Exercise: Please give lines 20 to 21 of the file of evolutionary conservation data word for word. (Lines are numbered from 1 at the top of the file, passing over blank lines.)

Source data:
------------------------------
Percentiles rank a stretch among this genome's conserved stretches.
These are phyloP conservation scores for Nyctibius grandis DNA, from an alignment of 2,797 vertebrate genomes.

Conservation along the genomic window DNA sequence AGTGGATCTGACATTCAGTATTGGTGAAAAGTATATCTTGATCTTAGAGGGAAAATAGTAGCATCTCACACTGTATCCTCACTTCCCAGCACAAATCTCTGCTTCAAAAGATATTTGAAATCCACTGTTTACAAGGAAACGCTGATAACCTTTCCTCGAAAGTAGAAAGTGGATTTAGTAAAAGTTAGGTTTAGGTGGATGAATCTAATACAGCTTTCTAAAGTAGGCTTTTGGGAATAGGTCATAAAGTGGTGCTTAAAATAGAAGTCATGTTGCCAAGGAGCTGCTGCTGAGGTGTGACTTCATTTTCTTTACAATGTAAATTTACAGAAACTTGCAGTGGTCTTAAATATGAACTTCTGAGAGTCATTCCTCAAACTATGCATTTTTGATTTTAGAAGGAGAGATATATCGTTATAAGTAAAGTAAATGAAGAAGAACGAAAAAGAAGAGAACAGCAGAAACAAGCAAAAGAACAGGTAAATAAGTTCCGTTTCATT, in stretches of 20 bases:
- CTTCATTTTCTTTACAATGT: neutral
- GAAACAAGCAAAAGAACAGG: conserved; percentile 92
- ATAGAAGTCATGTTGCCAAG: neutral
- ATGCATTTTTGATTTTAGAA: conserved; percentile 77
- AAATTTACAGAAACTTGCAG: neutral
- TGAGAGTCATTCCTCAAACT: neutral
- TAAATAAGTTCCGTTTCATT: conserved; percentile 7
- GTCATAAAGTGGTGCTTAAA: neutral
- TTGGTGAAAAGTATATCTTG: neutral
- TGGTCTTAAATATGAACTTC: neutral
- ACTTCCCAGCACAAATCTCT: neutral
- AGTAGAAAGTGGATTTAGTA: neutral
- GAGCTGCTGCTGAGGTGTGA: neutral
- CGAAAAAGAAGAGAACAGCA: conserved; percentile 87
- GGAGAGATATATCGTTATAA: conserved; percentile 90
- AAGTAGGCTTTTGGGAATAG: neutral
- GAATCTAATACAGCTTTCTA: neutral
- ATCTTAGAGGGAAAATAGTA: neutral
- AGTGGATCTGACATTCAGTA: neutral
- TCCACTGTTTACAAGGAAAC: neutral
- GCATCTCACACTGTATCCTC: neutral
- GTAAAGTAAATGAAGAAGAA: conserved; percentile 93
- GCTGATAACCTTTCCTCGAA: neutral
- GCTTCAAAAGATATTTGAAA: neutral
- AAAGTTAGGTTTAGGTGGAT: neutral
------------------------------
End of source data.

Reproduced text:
- GAATCTAATACAGCTTTCTA: neutral
- ATCTTAGAGGGAAAATAGTA: neutral